Sexual and reproductive health of womenBMJ 2006; 333 doi: https://doi.org/10.1136/bmj.39002.655000.80 (Published 19 October 2006) Cite this as: BMJ 2006;333:816
- Mahmoud F Fathalla (), professor emeritus,
- Hoda Rashad, research professor and director
- Department of Obstetrics and Gynaecology, Assiut University Egypt, PO Box 30, Assiut, Egypt
- Social Research Centre, American University in Cairo, Cairo, Egypt
Access to sexual and reproductive health services is central to achieving good maternal and child health but its importance extends beyond this. Sexual and reproductive health engenders a sense of wellbeing and control over one's life, along with an ability to enjoy basic human rights. A broader understanding of sexual and reproductive health was promoted at a development conference—the Cairo International Conference on Population and Development in 1994.1 Three articles in this week's BMJ draw together the latest evidence and the challenges ahead for women's health in the Middle East.2–4
Elements of sexual and reproductive health are included in three of the eight millennium development goals: reducing child mortality, improving maternal health, and combating HIV and AIDS. Sexual and reproductive health is important in reaching the other goals.5
Countries of the World Health Organization Eastern Mediterranean Region (EMRO) have adopted targets set by the millennium development goals; however, the 2005 Millennium Project reports that West Asia is off track for most of them.6 This area contains several countries that belong to the EMRO region (Arab Gulf States, Iraq, Jordan, Lebanon, Syria, and Yemen). North Africa, which also includes several countries in the EMRO region (Egypt, Libya, Morocco, and Tunisia) is moving in the right direction, but needs to accelerate progress to achieve the goals.
Improving maternal and newborn health is still a challenge for disadvantaged countries in the region. The proportion of deliveries attended by skilled birth attendants is as low as 22% in Yemen, 14% in Afghanistan, and 34% in Somalia.7 In this issue Bhutta and colleagues show that many maternal and child deaths in the region could be prevented by scaling up community based maternal and newborn care services.2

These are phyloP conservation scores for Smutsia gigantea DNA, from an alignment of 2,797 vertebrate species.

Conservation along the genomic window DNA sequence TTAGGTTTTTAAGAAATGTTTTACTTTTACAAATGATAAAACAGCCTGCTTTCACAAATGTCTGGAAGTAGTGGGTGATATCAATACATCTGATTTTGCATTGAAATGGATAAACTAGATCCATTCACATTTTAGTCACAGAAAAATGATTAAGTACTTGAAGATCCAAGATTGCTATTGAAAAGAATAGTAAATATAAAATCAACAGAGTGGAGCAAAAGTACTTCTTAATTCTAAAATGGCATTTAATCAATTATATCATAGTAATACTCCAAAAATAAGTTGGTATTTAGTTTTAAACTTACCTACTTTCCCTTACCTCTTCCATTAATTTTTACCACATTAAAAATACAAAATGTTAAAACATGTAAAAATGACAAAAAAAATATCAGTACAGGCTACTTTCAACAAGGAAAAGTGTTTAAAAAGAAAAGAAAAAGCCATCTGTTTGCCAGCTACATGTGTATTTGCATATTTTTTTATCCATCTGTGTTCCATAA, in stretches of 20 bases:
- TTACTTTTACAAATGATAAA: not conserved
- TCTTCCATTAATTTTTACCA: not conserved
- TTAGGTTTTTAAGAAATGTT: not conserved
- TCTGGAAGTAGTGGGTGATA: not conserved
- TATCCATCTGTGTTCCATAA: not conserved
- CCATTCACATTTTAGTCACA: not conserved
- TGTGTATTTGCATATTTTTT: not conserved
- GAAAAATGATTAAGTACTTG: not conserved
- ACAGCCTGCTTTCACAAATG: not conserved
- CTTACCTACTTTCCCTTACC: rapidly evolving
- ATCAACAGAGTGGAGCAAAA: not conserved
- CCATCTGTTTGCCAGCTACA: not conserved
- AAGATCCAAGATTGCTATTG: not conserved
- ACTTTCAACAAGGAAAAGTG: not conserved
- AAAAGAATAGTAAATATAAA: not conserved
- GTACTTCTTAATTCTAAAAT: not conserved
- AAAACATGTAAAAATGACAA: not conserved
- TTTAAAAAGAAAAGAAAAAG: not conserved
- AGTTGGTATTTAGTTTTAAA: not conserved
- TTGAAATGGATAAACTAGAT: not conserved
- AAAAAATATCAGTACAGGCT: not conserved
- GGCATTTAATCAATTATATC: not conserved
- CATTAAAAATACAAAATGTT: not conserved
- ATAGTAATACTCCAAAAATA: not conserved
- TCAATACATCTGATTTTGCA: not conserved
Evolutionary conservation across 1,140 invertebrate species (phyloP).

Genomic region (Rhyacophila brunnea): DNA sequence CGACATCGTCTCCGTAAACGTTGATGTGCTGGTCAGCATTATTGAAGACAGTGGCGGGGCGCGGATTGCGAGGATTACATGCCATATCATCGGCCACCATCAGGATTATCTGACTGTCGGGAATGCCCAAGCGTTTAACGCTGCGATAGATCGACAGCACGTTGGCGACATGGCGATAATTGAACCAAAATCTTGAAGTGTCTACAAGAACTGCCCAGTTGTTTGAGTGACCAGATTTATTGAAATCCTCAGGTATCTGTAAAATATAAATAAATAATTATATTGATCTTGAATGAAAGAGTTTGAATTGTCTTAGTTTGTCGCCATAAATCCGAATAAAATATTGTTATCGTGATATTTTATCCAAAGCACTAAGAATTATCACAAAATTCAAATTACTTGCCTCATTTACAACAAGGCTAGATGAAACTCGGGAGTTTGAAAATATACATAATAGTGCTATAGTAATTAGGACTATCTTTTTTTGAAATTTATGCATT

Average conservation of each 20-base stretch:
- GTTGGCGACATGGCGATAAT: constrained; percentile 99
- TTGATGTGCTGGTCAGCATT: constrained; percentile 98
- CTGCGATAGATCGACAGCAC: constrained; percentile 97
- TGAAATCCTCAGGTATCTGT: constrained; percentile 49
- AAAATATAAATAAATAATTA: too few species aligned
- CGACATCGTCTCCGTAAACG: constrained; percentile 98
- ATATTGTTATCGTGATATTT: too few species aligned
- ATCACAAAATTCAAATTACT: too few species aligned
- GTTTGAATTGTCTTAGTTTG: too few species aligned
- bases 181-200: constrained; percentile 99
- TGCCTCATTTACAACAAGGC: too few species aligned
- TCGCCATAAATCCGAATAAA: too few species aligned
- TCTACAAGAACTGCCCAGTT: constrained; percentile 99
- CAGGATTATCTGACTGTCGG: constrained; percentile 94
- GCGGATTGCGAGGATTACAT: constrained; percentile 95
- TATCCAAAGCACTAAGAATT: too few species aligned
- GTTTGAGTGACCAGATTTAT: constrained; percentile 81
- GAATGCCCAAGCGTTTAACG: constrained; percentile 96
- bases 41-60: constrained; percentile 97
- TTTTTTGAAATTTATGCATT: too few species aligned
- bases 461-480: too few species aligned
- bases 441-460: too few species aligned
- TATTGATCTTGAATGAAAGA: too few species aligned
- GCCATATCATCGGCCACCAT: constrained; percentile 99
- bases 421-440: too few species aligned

The use of contraceptives in married women aged 15-49 varies widely among countries in the EMRO region, from 9.9% in Sudan to 63% in Lebanon and Morocco.w1 For cultural reasons, contraceptive surveys in countries of the region do not include unmarried women.
Key areas of sexual and reproductive health, such as prevention of sexually transmitted infections including HIV, unsafe abortion, and the promotion of sexual health are still largely missing in many countries in the EMRO region. The number of unsafe abortions in the region for the year 2000 is estimated to be 2.6 million and to cause 11% of all maternal deaths.8 An article in this issue by DeJong and El-Khoury shows that young people's reproductive and sexual health needs are largely unmet.3 No country from the EMRO region participated in a WHO multicentre study on sexual relations among young people in developing countries.9
Improving sexual and reproductive health requires action by areas of society beyond the health sector. Poverty and sex inequality increase the vulnerability of women to sexually transmitted disease and HIV infection. Early child bearing and high fertility are barriers to improving the educational and economic status of women and young people.w2
The Arab human development report emphasised that sexual discrimination is paralleled by prejudice against the young.10 Patriarchal dominance and discrimination is worst when the two prejudices overlap—as in the case of young females. Religion is often used to rationalise old cultural traditions and social prejudices, as in the case of female genital cutting.11
Powerlessness shapes people's health and life. Alleviating poverty is one route to empowerment, and access to information and services is another. Supply of information and services is, however, not enough. Young people need to be seen as assets, not problems. They should not be denied access to education and services in the hope that they will remain ignorant about sexual health issues that society would rather sweep under the carpet. Information and education does not encourage promiscuity, it helps young people to make responsible decisions to prevent unwanted pregnancies and sexually transmitted disease.w3
In this issue, Obermeyer reviews the evidence about HIV in the Middle East and North Africa.4 Given the still relatively low prevalence of HIV and AIDS in most of the countries in this region, we have a window of opportunity to prevent what will otherwise be an epidemic, when the disease spreads beyond the high risk groups.12 The cost of ignoring this window of opportunity will be high. Sexually active people must be given information and the ability to act on it through provision of services otherwise the opportunity will be lost. Preaching abstinence alone is not enough. The millennium development goals in the Middle East will not be achieved if women and young people are powerless.